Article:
Alex Jones and his Infowars were deplatformed by Apple, Spotify, YouTube, and Facebook in late summer 2018 for his Network’s false claims about the Newtown shooting.
- Deplatforming Works in Motherboard
Gab.ai was deplatformed from PayPal, Stripe, Medium †, Apple, and Google as a result of their providing a platform for alt-right and racist groups as well as the shooter in the Tree of Life Synagogue shooting in October 2018
Gab.com is under attack. We have been systematically no-platformed by App Stores, multiple hosting providers, and several payment processors. We have been smeared by the mainstream media for defending free expression and individual liberty for all people and for working with law enforcement to ensure that justice is served for the horrible atrocity committed in Pittsburgh. Gab will continue to fight for the fundamental human right to speak freely. As we transition to a new hosting provider Gab will be inaccessible for a period of time. We are working around the clock to get Gab.com back online. Thank you and remember to speak freely.
—from the Gab.ai homepage on 2018-10-29
- Gab, the Social Media Site for the Alt-Right, Gets Deplatformed
- Microsoft threatened to stop hosting the alt-right’s favorite social network in Quartz 2018-08-10
- Face the Racist Nation from On The Media | WNYC Studios on 2018-08-31 includes a segment about deplatforming racist groups from news coverage in the early 1900’s.
- ‘By Whatever Means Necessary’: The Origins of the ‘No Platform Policy’ on Hatful of History on 2015-11-03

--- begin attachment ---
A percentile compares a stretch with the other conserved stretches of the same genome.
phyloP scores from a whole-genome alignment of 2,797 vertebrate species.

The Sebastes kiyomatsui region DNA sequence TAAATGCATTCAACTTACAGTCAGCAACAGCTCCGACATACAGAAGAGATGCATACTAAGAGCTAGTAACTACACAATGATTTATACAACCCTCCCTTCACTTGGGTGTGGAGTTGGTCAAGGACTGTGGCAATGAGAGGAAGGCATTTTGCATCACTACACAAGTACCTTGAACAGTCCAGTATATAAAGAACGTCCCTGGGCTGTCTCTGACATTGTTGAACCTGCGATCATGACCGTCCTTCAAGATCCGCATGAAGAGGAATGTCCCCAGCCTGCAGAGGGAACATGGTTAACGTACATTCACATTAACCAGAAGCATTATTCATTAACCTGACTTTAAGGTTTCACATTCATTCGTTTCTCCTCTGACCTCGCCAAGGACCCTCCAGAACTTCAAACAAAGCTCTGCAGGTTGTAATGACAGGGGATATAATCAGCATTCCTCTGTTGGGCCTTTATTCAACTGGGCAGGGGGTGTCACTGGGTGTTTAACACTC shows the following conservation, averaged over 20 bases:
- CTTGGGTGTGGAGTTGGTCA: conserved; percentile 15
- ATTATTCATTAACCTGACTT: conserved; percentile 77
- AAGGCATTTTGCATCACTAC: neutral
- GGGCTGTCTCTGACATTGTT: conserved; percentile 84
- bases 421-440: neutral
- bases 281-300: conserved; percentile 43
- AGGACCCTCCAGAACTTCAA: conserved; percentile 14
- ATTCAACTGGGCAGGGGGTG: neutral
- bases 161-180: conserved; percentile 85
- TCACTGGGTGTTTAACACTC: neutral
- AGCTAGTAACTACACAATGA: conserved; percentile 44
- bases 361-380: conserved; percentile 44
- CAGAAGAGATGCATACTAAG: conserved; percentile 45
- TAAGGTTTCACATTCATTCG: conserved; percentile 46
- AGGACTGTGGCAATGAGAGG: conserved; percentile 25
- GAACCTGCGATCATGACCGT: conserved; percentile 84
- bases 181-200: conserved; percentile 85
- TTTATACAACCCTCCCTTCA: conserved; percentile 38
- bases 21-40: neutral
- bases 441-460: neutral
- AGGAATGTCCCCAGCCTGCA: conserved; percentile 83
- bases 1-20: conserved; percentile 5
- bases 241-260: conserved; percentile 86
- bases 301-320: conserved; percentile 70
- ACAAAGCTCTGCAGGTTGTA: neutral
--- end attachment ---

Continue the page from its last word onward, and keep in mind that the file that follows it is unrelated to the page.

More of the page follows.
- Deplatforming Works: Alex Jones says getting banned by YouTube and Facebook will only make him stronger. The research says that’s not true. in Motherboard 2018-08-10
- Study finds Reddit’s controversial ban of its most toxic subreddits actually worked TechCrunch on 2017-09-11
- The case for quarantining extremist ideas by Joan Donovan and Danah Boyd in The Guardian on 2018-06/01
- You Can’t Stay Here: The Efficacy of Reddit’s 2015 Ban Examined Through Hate Speech Proc. ACM Hum.-Comput. Interact., Vol. 1, No. 2, Article 31. Publication date: November 2017.
"Now that we've done it I feel like a complete ass for waiting so long. So will everyone else who makes the same call."
New Data & Society report recommends editorial “better practices” for reporting on online bigots and manipulators; interviews journalists on accidental amplification of extreme agendas
This report draws on in-depth interviews by scholar Whitney Phillips to showcase how news media was hijacked from 2016 to 2018 to amplify the messages of hate groups.
Offering extremely candid comments from mainstream journalists, the report provides a snapshot of an industry caught between the pressure to deliver page views, the impulse to cover manipulators and “trolls,” and the disgust (expressed in interviewees’ own words) of accidentally propagating extremist ideology.
After reviewing common methods of “information laundering” of radical and racist messages through the press, Phillips uses journalists’ own words to propose a set of editorial “better practices” intended to reduce manipulation and harm.
As social and digital media are leveraged to reconfigure the information landscape, Phillips argues that this new domain requires journalists to take what they know about abuses of power and media manipulation in traditional information ecosystems; and apply and adapt that knowledge to networked actors, such as white nationalist networks online.
This work is the first practitioner-focused report from Data & Society’s Media Manipulation Initiative, which examines how groups use the participatory culture of the internet to turn the strengths of a free society into vulnerabilities.
Why the troll problem is actually a culture problem: how online trolling fits comfortably within today's media landscape.